The controversy began last week when Twitter initially (and again, erroneously) labeled PBS and NPR as "U.S. state-affiliated media" on Tuesday, April 4, applying to them the same tag it associates with actual state-run propaganda outlets such as China's Xinhua News and Russia's RT. It did this without warning or consulting NPR, blindsiding its leadership.

On April 5, NPR president John Lansing posted a statement on Twitter, which reads in part, "Member stations are supported by millions of listeners who depend on us for the independent, fact-based journalism we provide. NPR stands for freedom of speech and holding the powerful accountable. It is unacceptable for Twitter to label us this way. A vigorous, vibrant free press is essential to the health of our democracy." 

The "government-funded media" designation replaced the tag on Saturday, representing what Twitter might characterize as a conciliatory walk-back but, as leadership from both outlets point out, remains inaccurate.

"Twitter's simplistic label leaves the inaccurate impression that PBS is wholly funded by the federal government," PBS said in a statement provided to Salon. "PBS is primarily funded by the public and philanthropic organizations, with only a small portion of our funding coming from entities affiliated with government."

NPR media correspondent David Folkenflik echoes this in his coverage of the decision, "NPR is a private, nonprofit company with editorial independence. It receives less than 1 percent of its $300 million annual budget from the federally funded Corporation for Public Broadcasting."

Fortunately, for the moment, this social media posturing hasn't resulted in any official proposals being introduced in Congress. But as Salon has written previously, whenever Republicans take power in Congress or the White House, public broadcasters have reason to worry.

PBS president and CEO Paula Kerger reiterated this in January during a Television Critics Association press conference. In 2017 the Trump administration put forth a federal budget that would have eliminated the majority of funding for the Corporation for Public Broadcasting, which contributes funding to both PBS and public radio as well as local stations.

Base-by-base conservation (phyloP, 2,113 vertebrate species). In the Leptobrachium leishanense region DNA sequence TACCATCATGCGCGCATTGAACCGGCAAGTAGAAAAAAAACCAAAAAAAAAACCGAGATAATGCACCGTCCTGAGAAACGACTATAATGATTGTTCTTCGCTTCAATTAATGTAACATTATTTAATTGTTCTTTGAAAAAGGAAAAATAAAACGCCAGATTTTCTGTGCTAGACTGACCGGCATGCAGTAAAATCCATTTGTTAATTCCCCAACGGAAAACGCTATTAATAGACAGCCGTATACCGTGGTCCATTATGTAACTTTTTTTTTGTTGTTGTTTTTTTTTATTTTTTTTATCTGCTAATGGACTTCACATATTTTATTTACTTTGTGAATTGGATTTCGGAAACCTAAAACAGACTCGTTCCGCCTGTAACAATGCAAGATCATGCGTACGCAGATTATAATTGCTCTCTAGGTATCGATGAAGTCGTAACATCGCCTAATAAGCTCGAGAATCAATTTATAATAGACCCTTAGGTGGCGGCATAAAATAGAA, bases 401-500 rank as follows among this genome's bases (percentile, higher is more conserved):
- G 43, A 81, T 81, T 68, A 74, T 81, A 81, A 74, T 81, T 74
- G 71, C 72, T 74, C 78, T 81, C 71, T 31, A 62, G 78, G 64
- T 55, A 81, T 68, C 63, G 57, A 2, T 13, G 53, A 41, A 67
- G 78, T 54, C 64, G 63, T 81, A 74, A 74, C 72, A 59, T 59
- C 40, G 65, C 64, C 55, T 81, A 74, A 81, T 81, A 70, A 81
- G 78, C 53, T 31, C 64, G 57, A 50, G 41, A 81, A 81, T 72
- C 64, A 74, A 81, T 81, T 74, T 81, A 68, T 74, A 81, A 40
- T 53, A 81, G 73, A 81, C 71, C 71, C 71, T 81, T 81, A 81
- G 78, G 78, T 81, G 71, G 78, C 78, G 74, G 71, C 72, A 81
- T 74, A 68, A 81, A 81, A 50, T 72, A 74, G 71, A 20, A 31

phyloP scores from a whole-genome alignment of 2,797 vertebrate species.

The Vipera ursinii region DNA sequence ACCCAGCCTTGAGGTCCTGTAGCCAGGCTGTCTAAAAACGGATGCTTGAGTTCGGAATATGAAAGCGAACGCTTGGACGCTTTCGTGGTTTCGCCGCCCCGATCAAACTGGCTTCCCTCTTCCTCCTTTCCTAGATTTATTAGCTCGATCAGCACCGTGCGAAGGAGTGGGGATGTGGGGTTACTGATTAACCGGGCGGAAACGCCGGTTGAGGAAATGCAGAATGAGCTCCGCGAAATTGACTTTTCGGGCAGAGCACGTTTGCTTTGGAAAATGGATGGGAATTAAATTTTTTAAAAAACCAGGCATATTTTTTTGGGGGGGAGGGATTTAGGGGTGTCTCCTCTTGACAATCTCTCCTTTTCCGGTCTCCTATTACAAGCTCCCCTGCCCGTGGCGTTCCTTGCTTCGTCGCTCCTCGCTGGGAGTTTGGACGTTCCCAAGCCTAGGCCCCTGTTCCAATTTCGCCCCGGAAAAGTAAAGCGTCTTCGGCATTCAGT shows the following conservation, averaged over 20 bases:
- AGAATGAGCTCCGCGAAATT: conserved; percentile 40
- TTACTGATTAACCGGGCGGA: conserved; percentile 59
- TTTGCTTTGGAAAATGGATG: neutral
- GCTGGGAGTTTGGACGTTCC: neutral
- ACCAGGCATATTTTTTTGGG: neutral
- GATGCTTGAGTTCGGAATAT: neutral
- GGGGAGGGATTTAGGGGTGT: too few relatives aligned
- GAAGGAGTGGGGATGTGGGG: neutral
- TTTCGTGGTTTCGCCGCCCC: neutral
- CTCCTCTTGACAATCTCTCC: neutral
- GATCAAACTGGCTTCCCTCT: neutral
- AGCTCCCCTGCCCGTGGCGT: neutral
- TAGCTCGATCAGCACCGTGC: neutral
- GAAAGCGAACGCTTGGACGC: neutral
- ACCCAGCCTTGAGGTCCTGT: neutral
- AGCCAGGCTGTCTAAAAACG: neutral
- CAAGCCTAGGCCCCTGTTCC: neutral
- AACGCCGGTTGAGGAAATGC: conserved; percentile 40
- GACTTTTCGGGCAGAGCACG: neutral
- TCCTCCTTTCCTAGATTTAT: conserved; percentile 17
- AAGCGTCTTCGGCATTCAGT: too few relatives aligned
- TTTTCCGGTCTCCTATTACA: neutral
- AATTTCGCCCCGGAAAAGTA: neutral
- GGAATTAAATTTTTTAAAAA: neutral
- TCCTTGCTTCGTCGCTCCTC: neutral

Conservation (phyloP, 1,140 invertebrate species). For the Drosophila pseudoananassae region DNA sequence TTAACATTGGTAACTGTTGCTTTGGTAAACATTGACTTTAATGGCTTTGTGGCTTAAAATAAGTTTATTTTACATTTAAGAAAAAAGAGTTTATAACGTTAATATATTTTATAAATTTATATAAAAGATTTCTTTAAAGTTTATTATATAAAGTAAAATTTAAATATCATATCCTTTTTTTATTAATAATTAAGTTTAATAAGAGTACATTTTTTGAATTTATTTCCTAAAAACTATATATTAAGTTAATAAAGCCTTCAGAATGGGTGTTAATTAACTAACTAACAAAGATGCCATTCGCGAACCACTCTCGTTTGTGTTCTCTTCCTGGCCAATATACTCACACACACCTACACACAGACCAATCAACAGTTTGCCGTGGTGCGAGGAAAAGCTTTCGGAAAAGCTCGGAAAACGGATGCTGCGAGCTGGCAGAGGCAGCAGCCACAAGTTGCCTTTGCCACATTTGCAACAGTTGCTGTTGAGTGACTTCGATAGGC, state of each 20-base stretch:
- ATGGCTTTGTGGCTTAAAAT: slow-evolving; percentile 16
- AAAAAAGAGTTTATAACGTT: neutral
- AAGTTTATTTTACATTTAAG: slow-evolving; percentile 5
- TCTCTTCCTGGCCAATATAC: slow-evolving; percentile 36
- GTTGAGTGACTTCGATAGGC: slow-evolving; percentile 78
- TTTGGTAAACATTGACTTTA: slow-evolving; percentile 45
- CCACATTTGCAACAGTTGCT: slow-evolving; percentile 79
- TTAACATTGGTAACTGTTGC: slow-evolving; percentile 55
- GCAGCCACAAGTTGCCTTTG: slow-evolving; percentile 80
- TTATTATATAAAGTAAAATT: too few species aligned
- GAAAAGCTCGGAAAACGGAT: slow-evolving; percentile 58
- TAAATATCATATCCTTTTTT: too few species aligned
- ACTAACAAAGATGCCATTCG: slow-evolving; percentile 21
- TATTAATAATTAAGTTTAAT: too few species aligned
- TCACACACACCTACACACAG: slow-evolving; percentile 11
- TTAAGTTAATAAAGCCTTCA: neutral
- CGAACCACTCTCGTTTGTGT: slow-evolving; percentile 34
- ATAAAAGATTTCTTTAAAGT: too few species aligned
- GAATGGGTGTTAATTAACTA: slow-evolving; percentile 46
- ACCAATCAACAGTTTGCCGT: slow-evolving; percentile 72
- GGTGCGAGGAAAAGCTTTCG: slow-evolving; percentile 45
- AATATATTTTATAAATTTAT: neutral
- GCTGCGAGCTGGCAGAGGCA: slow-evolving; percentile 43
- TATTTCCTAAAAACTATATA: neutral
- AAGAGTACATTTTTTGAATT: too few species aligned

PBS president and CEO Paula Kerger attends the PBS 2023 TCA Winter Press Tour at The Langham Huntington, Pasadena on January 16, 2023 (Alberto E. Rodriguez/Getty Images)

Contrary to the way conservatives paint the CPB in their efforts to politicize it, the CPB is not a government organization but a private, nonprofit corporation created by Congress in the Public Broadcasting Act of 1967.

Among the many declarations spelled out in this act are that it is in the public's interest to "[develop] programming that involves creative risks and that addresses the needs of unserved and underserved audiences, particularly children and minorities," and "It is in the public interest for the Federal Government to ensure that all citizens of the United States have access to public telecommunications services through all appropriate available telecommunications distribution technologies."

Most pertinent to Twitter's flawed argument, however, is that the act explained the creation of the CPB "to facilitate the development of public telecommunications and" – emphasis ours – "to afford maximum protection from extraneous interference and control."

A shorter way of putting this is that the organizations benefitting from CPB funding are editorially independent.

In its mission statement, the CPB also adds: "CPB does not produce programming and does not own, operate or control any public broadcasting stations. Additionally, CPB, PBS, and NPR are independent of each other and of local public television and radio stations."